Even before COVID-19 hit the United States, state and local governments were busy passing paid family and/or sick leave laws. Unlike the federal, state, and local leave laws which were enacted in response to COVID-19, these laws do not expire and have a broader application. In 2019, paid family leave laws in Washington, D.C. and Washington state, and paid sick leave laws in Michigan and Westchester County, New York took effect. Even more of these types of laws became or are becoming effective this year.

These state and local laws vary with respect to which employers are subject to the laws, how much time off employees receive, and the purposes for which leave can be taken, among other things. As a result, compliance is complicated for employers with offices across different states and cities.

In the midst of the COVID-19 crisis, New York and Colorado have enacted permanent sick leave laws. New York’s law will take effect on September 30, 2020. The amount of leave required under the New York law varies based on the number of employees, with the largest employers being required to provide 56 hours of paid sick leave per year. Just last week, Colorado’s governor signed a law, requiring employers in the state to provide up to six days of paid sick leave a year (as well as additional leave during a public health emergency). Beginning in 2021, employees who work for employers with at least 15 employees will accrue one hour of paid leave for every 30 hours they work. In 2022, employers with less than 15 employees will have to begin providing leave under the new law.

Several paid family and/or sick leave laws became effective earlier this year. On January 1, 2020, Nevada’s paid leave law and Duluth, Minnesota’s Sick and Safe Time Ordinance went into effect. Under Nevada’s rather unique leave law, an eligible employee can accrue up to 40 hours of leave a year at a rate of 0.01923 hours for each hour worked and can use that leave “without providing a reason to his or her employer.” The law applies to employers with at least 50 employees. Duluth’s law provides one hour of time off for every 50 hours worked with a maximum of 64 hours a year. It applies to employers with at least five employees. Leave under this law can be used for medical reasons, to care for family members, or for absences resulting from sexual assault, domestic abuse, or stalking.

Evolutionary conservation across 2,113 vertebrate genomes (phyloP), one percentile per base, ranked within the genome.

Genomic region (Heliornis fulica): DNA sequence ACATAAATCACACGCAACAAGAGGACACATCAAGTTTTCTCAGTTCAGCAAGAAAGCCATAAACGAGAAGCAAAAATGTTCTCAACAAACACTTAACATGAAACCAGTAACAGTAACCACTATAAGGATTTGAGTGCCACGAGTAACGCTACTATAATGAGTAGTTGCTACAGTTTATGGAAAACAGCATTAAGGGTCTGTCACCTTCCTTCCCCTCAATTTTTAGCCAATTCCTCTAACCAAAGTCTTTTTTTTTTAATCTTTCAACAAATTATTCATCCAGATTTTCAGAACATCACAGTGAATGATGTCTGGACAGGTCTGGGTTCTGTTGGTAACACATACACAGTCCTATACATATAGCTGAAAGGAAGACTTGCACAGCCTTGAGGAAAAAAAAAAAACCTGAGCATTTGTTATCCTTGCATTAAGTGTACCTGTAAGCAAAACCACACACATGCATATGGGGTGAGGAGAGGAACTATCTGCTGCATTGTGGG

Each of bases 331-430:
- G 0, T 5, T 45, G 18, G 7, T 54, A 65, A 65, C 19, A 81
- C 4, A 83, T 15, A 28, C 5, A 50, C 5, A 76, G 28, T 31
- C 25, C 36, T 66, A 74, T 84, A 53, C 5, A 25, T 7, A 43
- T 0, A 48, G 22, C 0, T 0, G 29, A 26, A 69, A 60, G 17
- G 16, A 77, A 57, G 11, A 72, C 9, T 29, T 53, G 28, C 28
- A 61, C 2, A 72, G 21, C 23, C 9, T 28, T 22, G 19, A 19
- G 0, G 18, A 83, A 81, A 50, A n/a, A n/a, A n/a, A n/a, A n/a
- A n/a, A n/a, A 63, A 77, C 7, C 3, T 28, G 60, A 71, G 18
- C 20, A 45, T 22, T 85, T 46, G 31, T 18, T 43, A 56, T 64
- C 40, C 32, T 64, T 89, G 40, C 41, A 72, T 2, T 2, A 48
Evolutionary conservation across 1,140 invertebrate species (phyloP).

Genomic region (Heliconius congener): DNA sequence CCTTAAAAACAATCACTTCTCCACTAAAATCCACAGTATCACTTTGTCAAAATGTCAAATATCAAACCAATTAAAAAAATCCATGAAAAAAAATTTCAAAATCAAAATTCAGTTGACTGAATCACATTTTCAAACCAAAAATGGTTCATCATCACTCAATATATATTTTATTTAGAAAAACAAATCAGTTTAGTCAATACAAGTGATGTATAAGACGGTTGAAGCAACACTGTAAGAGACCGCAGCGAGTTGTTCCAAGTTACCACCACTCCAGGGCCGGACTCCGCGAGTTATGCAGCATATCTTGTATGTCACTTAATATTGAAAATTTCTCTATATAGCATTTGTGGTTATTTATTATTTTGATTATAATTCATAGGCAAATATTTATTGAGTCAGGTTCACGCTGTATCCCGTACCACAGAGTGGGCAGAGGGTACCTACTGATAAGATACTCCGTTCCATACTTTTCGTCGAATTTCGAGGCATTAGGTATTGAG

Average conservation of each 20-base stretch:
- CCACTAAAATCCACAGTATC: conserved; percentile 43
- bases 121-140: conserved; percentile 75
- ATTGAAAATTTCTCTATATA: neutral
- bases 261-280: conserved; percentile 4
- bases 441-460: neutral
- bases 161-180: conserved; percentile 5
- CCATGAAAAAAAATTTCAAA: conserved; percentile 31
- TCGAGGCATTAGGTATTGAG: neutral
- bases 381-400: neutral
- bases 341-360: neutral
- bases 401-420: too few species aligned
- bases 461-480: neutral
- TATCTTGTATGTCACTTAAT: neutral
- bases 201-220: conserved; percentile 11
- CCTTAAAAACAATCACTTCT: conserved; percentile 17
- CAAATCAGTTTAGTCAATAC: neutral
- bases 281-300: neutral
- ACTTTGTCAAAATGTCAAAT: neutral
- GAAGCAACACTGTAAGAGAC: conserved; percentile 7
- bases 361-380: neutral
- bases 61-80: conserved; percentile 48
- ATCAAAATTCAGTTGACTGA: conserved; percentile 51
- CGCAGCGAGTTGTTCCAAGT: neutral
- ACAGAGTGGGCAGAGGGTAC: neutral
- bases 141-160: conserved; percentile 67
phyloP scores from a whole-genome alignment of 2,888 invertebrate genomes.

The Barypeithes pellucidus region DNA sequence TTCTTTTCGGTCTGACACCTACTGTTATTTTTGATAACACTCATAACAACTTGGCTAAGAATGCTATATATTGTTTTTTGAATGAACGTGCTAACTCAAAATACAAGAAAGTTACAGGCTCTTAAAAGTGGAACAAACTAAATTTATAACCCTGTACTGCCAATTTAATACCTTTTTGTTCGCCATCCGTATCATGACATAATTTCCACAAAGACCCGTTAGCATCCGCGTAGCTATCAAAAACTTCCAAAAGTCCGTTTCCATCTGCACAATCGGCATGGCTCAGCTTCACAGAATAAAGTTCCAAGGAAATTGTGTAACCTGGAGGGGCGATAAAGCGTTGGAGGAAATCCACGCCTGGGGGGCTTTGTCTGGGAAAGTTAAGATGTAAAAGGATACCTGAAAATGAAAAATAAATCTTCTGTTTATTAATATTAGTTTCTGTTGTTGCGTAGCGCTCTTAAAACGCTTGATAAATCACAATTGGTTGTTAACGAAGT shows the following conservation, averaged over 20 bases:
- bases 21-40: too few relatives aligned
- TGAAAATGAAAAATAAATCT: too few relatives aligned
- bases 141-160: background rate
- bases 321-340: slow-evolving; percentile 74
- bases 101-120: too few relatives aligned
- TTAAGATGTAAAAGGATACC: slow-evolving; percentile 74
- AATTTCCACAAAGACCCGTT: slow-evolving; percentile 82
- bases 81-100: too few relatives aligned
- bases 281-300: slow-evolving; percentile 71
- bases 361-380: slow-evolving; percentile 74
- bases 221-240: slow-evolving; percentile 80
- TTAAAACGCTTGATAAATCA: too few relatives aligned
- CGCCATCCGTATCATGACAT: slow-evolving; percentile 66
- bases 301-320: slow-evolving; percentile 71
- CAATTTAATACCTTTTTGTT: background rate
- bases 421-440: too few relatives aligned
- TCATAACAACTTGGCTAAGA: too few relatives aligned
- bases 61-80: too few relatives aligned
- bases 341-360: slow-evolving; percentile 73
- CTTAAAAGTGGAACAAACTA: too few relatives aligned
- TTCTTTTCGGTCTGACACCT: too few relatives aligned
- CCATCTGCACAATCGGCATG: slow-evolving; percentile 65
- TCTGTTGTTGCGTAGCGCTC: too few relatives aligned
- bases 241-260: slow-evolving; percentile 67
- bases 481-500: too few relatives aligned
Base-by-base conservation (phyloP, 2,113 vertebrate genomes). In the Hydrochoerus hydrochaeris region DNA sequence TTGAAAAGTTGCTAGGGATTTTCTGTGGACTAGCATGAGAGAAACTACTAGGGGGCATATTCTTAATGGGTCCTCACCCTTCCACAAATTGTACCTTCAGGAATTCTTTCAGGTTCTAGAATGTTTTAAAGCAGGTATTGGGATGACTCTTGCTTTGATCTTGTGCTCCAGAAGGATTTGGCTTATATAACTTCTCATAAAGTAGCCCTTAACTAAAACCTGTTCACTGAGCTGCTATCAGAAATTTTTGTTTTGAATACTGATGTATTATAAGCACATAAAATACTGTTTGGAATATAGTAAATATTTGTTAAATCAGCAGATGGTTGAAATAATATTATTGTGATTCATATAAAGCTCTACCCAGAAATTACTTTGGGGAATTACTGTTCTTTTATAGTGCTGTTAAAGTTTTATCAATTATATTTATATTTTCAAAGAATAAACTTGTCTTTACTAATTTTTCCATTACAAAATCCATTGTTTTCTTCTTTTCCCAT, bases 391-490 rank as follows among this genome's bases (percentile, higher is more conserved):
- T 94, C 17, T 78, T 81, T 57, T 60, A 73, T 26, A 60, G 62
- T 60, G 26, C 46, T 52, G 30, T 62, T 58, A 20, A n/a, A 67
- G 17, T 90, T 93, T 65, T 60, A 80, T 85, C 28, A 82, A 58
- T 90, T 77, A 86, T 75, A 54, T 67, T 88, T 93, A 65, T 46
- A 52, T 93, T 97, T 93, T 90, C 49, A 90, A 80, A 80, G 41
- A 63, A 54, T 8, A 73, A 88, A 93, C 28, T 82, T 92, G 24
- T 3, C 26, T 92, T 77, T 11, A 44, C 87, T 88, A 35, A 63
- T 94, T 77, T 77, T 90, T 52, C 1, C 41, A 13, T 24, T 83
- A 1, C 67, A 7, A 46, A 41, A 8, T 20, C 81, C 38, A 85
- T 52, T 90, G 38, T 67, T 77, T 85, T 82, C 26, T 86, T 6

After withstanding a lengthy legal challenge, Pittsburgh, Pennsylvania’s Paid Sick Days Act took effect on March 15, 2020. Under the Pittsburgh law, employers with at least 15 employees must provide employees up to 40 hours a year of paid sick leave, accrued at a rate of one hour of every 35 hours worked. Changes to New Jersey’s Family Leave Act, Security and Financial Empowerment Act, and Temporary Disability Benefits Act which expand the protections afforded to employees under these laws became effective on July 1, 2020. For example, the New Jersey Family Leave Act’s coverage was expanded from covering employers with 50 or more employees to covering employers with 30 or more employees.

Finally, employees in certain states and cities began to be able to start collecting benefits in 2020 under paid family leave law laws that were already in effect. Starting on January 1, 2020, Washington state employees were able to apply for benefits under Washington’s Paid Family and Medical Leave Law, which provides paid time off to almost all employees who work in Washington. Beginning on July 1, 2020, employees were able to receive paid family leave benefits in Washington, D.C. The D.C. law which provides varying amounts of paid family and medical leave (based on the reason for the leave) to employees who spend more than 50% of their work time in D.C.

The COVID-19 pandemic has highlighted the lack of permanent federally mandated paid family and sick leave and may spur even more state and local governments to pass general paid family and/or sick leave laws this year. Akerman Labor & Employment attorneys are available to help make sure you are in compliance with the various state and local leave laws that apply to your employees. For assistance, contact your Akerman attorney.